Coahoma, Texas, is a small town of less than a thousand people sitting on Interstate 20, midway between Big Spring and Colorado City. The Dairy Queen is on the interstate, and the local café seems to be closed. The Protestant and Evangelical churches are in the middle of town, and the schools — elementary, middle school and high school — are tucked away in the northwest corner. There’s a water storage tank there that proudly proclaims Coahoma to be the home of Quail Dobbs, “world renowned PRCA rodeo clown.”

One other source of pride for Coahoma is that it was here where Putt Choate, one of the upcoming inductees to the Texas High School Football Hall of Fame, first gained gridiron acclaim. It was during the mid-70s that Choate played both sides of the ball for the Bulldogs, but it was as a fullback where he made his name, rushing for 3,310 career yards.

In 1975, his senior year, Choate made the all-state team as a fullback. He played in the Texas High School Coaches Association All-Star Game that year.

Choate started playing football in seventh grade, the earliest a boy in Coahoma could begin school football. “Every boy in town lived and breathed to enter seventh grade, just so they could start playing football,” Choate said. “(Coahoma) had good teams forever, and the community really supported us. It was big deal to play football there.”

Choate started out on the JV his freshman year. He said he had to learn a hard lesson from Bernie Hagans, his high school coach. Hagans taught him talent wasn’t enough, that he had to work hard, too.

In junior high school, Choate said he ran through plays. It’s not that he didn’t work while in junior high. He just needed to learn to work harder. As the lesson sank in, the freshman footballer found himself starting to move up to varsity toward the end of the year. While he also played linebacker, Choate always saw himself as a runner first.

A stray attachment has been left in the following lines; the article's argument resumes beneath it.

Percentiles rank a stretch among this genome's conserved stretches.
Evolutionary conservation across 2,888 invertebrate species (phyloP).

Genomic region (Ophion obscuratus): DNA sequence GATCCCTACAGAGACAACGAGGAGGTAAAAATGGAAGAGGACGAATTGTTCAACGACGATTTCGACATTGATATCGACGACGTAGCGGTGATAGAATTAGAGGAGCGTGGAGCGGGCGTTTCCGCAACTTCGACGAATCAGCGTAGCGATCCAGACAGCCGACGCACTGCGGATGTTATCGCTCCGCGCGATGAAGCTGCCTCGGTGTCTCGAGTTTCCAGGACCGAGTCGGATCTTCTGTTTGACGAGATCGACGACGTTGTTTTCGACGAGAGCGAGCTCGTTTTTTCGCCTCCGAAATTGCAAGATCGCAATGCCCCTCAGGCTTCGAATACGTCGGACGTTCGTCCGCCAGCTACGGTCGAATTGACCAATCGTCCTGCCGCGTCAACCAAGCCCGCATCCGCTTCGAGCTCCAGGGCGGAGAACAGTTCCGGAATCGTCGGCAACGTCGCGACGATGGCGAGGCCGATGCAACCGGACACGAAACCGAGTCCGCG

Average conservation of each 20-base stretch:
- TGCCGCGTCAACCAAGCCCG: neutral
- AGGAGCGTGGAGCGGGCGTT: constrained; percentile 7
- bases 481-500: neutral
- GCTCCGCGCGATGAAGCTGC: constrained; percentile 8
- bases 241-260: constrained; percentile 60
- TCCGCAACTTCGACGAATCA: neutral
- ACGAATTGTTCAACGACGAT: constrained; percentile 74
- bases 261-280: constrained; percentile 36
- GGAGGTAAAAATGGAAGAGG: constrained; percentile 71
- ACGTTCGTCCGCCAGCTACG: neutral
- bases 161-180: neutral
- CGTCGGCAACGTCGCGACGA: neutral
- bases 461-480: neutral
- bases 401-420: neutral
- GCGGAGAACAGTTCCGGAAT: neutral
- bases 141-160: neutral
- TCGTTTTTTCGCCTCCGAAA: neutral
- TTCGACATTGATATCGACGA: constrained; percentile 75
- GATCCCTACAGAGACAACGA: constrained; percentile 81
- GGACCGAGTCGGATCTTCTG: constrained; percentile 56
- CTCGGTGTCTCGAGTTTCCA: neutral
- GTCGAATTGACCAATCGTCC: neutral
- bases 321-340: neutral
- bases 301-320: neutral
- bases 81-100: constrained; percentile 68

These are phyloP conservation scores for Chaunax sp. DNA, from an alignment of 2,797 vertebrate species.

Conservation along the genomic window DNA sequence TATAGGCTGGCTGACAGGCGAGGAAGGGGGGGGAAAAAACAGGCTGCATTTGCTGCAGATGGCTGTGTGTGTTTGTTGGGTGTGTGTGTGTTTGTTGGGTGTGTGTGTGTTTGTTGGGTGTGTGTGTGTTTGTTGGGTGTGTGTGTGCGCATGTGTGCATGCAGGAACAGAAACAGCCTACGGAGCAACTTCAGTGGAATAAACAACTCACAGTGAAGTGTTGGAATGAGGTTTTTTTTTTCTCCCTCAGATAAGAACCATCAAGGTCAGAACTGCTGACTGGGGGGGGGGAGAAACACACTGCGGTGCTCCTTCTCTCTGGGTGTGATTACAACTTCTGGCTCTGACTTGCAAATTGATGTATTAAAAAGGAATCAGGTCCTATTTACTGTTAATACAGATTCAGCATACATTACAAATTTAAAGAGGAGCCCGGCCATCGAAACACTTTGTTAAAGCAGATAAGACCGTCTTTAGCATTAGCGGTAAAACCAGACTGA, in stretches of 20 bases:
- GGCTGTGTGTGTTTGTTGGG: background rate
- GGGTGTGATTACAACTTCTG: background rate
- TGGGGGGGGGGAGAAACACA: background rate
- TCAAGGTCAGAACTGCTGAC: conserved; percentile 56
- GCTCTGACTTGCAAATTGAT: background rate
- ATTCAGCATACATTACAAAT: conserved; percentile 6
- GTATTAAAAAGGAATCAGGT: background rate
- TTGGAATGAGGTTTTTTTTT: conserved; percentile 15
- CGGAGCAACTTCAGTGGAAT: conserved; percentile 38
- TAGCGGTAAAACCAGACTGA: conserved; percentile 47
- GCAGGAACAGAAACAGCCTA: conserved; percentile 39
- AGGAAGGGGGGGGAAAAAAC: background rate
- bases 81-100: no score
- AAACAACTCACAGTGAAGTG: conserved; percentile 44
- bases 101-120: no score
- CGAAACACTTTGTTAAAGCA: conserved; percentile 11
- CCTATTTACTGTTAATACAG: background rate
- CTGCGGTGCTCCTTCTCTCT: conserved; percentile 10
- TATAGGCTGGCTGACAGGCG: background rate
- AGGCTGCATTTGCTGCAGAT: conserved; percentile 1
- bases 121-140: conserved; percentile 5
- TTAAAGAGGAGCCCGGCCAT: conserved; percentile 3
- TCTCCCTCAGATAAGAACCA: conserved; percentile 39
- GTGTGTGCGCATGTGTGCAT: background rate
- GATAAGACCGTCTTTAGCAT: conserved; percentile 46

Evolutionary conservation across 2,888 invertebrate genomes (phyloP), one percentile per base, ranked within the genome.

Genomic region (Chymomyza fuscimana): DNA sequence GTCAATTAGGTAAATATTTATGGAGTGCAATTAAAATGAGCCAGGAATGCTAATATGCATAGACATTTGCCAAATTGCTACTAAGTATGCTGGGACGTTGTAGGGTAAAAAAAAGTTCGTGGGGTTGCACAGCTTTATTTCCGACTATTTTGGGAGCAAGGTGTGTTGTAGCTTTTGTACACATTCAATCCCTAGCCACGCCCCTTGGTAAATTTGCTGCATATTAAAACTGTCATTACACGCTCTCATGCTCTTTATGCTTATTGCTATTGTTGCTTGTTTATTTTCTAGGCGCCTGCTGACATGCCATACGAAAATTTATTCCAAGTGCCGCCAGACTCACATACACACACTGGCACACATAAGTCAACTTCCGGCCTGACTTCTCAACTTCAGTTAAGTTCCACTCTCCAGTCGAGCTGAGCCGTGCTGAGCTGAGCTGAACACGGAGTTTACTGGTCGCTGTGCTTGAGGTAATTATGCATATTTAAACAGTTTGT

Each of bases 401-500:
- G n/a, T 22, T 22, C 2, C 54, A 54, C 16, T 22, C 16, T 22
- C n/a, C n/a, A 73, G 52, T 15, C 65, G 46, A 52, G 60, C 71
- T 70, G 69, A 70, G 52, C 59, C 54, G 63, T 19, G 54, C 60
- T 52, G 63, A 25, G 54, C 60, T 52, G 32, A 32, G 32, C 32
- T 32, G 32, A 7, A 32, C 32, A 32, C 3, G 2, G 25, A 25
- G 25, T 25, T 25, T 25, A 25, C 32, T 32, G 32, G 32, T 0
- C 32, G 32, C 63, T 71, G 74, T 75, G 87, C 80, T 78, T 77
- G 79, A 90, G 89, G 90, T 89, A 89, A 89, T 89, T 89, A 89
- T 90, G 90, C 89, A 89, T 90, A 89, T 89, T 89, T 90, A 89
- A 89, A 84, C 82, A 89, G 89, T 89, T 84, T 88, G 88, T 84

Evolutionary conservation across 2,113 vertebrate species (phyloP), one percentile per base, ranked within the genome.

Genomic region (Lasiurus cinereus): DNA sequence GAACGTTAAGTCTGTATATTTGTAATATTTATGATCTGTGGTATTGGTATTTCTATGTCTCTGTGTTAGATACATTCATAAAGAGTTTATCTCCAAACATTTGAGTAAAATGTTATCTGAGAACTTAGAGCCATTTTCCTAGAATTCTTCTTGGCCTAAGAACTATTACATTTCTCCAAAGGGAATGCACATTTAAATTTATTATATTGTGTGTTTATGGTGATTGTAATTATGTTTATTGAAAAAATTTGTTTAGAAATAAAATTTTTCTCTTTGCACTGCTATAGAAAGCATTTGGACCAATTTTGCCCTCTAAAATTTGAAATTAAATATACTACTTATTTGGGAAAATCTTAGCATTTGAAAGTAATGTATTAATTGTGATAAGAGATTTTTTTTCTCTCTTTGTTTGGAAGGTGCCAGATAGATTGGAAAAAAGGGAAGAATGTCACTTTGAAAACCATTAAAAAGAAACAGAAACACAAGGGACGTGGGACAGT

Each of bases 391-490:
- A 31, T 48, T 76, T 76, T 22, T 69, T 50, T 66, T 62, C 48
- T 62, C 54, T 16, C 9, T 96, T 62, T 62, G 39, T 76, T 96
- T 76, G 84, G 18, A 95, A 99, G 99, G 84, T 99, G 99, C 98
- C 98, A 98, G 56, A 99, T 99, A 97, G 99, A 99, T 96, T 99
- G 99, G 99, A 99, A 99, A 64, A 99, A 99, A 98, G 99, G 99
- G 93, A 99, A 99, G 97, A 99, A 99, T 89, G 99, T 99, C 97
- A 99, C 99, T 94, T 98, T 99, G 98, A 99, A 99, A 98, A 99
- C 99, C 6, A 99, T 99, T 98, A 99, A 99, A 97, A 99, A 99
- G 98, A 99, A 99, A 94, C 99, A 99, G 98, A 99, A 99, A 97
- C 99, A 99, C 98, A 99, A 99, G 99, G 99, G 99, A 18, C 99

Coahoma was a Class 2A program then — now the equivalent of a 3A program — and colleges had to hear about players from small programs by the high school coaches getting word out. Choate was pursued by several Ivy League teams, as well as Rice and Baylor. Even Texas A&M showed some interest, but not enough to offer a scholarship.

“In my mind, I was a running back,” Choate recalled. A lot of the colleges were recruiting him to play linebacker, and he didn’t want to go that route. SMU promised him he would be a fullback if he came there, so Choate signed with the Mustangs.

As Choate tells the story, “I was planning to play fullback until the first day of two-a-days at SMU, I walked up to my locker, and found 58 hanging there. I went to my position coach — a running back coach — and asked him if there had been a mistake. The coach told me that the team was short on linebackers for the time being, but that they’d get me back to fullback later. It never happened.”

The unexpected turn worked out, though. Choate was named first team All-Southwest Conference in 1977 and 1978, setting a school record with 649 career tackles.

After college, Choate signed as a free agent with the Atlanta Falcons of the NFL. While playing for the Falcons, he suffered a leg injury and had to sit out the season. He was released by the Falcons and signed to play with Bum Phillips and the Houston Oilers.